Stephen F. Austin to James E. B. Austin, 05-20-1823

Summary: Sentiment strong for Federal Republic. Evils of Central Republic. The clergy. The people "priest-ridden," superstitious, and fanatical.

Monterrey May 20. 1823

Dr Brother

I have been here several days wating for the Comt Genl who is expected this evening. I shall probably start in three or four days after his arrival and hope to embrace you once more in a short time.

I have written to the Junta Governativa and to the Baron informing them of my arrival thus far and I wish you to send notice thereof to the settlers as I am told they are very much discouraged and that many talk of returning back—It will be an unfortunate event for the whole Province if this settlement is broken up, and I think it would have a good effect on the minds of the settlers if the Junta could publish my letter to them, but say nothing of this to any one except the Baron or Erasmo. I am told you have a newspaper in Bexar which I am rejoiced to hear it will be of incalculable advantage to Bexar and the whole Province—I have no company but one servant, and if I meet with none at Laredo shall go through with him for I am so anxious to get home that nothing shall detain me— The country is parched with the drought and corn very high— the people in this quarter are all in favor of a Federal Republic I hope Bexar is the same a Central Republic is the worst Govt in the world—for all the power will be in the hands of a few men in Mexico and instead of a Republic it will in effect be an aristocracy which is worse than a monarchy, for in it we shall have 100 Tyrants instead of one, I do not wish to take an active part in politics, but if I can do anything in favour of the confederate system, I will do so with pleasure—In the city of Mexico and everywhere else where there are Fryars this system will be opposed those miserable drones are the enemies of liberty, of human happiness and of the human race—their converts instead of being consecrated to the sacred and immaculate religion they profess are dens of "corruption, of intrigue, of infamy and vice—there never was a people so dreadfully priestridden and enslaved by superstition and fanaticism as the great part of this nation The clergy literally suck the blood of the unfortunate people—will the great God of Justice and of truth, will the lights of the age, permit such horrible abuses to exist much longer? No—Mexico has recoverd her civil liberty—She will soon assume her rights in full, and bursting the chains of superstition declare that man has a right to think for himself.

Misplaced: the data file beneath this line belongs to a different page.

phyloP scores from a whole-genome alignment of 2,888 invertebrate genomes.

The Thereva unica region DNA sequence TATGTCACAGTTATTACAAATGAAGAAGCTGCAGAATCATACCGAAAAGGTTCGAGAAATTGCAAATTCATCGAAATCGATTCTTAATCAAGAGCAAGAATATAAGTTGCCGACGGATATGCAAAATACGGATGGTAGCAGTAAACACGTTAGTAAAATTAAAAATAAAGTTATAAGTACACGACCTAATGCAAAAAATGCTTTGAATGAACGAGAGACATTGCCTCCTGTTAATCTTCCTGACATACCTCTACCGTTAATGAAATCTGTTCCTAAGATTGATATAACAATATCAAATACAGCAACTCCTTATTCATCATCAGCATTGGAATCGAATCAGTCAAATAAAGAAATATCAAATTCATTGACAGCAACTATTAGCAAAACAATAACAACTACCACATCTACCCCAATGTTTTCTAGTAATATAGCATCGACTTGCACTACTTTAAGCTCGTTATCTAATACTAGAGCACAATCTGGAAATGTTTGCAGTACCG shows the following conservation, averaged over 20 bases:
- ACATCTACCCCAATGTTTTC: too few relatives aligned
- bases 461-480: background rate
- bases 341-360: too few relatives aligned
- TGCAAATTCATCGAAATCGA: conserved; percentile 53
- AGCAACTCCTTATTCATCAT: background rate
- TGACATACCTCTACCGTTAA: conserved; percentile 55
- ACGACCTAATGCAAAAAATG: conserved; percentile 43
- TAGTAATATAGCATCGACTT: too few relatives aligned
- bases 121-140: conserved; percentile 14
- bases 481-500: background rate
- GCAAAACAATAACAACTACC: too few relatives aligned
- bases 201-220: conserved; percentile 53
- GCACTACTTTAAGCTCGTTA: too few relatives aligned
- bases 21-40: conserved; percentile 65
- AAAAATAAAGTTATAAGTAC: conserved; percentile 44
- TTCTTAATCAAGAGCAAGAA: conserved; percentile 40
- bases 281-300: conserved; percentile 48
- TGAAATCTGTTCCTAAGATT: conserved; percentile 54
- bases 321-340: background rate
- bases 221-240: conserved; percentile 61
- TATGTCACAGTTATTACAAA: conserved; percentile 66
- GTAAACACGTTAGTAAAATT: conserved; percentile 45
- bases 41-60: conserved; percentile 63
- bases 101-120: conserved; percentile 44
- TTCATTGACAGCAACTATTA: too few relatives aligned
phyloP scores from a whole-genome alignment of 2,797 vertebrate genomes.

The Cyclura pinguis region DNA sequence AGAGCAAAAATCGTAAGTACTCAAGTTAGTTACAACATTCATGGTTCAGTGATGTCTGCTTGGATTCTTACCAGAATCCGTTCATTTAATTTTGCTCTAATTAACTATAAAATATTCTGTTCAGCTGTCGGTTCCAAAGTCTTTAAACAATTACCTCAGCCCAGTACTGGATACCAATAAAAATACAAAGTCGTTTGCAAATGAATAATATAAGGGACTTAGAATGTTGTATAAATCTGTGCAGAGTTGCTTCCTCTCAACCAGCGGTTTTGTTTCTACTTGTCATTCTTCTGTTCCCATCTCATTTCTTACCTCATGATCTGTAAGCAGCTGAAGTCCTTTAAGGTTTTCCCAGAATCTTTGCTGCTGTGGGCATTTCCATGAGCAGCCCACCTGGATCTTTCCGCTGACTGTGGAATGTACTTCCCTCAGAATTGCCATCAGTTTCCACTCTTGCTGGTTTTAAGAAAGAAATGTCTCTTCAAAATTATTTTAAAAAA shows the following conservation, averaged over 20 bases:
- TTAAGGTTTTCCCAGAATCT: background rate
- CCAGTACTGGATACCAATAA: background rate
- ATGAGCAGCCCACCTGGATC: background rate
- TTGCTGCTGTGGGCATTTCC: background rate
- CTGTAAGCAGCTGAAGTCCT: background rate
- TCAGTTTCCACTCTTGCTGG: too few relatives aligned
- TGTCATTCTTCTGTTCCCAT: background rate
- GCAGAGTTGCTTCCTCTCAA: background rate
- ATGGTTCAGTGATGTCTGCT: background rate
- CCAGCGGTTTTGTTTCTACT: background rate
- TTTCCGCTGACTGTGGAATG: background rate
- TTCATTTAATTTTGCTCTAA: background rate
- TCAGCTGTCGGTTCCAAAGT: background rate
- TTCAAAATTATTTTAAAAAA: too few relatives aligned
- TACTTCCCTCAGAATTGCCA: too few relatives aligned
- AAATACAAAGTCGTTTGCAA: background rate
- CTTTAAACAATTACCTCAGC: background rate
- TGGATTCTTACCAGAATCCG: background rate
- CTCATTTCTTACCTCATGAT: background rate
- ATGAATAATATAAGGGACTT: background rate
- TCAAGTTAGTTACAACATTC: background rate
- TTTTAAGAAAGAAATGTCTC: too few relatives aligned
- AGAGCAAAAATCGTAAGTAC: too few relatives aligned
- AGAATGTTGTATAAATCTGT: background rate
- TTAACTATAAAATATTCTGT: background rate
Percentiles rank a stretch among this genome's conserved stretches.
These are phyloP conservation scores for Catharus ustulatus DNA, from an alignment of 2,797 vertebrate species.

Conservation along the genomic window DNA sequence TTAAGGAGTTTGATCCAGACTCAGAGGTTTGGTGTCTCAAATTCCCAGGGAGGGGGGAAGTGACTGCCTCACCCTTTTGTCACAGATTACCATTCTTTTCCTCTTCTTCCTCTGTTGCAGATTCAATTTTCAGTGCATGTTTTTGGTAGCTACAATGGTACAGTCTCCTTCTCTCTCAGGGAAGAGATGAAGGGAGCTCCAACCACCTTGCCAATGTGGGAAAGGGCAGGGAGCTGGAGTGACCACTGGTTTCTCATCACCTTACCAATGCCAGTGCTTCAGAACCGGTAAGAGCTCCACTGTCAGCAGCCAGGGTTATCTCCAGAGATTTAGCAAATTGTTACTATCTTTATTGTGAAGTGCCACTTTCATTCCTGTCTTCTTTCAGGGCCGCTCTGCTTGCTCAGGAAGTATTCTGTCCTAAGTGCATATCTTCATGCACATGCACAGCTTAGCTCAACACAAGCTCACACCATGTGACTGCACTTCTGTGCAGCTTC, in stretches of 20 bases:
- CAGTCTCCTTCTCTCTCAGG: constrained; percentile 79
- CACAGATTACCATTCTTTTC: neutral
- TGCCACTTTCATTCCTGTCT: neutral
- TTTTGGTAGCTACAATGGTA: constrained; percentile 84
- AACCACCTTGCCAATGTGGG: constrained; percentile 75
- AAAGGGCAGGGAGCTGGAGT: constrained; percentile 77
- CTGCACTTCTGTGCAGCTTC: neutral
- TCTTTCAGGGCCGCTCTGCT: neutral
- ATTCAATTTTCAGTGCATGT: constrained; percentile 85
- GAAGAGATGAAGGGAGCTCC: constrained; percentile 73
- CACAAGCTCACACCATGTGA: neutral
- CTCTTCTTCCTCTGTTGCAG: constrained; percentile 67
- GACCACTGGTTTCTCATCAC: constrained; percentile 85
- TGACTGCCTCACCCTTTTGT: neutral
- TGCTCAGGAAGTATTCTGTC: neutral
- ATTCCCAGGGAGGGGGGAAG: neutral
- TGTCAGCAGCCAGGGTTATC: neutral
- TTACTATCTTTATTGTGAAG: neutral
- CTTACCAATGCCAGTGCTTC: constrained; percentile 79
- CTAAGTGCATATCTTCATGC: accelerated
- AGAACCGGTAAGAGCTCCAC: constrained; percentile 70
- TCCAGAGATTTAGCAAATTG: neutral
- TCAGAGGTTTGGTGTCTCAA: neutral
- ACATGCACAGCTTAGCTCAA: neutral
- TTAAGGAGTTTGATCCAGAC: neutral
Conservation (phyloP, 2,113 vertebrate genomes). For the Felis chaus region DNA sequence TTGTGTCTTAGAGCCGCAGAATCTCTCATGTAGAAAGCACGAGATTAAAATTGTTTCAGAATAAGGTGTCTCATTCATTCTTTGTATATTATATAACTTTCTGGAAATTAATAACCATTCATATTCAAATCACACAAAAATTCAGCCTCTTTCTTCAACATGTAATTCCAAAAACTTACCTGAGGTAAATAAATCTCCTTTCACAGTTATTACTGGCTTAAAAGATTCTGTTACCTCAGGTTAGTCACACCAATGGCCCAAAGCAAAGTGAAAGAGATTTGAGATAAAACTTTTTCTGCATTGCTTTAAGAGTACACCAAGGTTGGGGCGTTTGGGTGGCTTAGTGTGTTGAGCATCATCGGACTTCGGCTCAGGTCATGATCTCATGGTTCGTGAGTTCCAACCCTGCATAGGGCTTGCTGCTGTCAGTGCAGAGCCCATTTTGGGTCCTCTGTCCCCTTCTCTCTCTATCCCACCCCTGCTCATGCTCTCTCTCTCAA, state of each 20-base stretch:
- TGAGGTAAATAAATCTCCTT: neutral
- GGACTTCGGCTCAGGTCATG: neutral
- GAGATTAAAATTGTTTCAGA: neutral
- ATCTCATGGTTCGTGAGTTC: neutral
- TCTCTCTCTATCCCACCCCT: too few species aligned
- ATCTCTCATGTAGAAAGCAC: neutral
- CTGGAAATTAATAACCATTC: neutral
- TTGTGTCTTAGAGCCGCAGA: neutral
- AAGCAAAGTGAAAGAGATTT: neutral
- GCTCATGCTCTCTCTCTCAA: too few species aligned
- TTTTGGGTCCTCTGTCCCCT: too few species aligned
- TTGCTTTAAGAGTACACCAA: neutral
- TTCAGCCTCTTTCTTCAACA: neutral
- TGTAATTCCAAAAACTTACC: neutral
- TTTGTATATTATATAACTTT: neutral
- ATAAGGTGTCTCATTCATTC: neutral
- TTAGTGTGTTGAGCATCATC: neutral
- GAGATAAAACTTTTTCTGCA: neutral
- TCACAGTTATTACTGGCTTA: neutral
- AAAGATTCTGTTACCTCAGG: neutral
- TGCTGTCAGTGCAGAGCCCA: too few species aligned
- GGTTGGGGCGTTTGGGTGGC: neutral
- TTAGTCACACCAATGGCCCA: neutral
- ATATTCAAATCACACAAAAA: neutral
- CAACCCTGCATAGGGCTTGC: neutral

Farewell may we soon meet in happiness remember me to all friends

Estevan F. Austin [Rubric]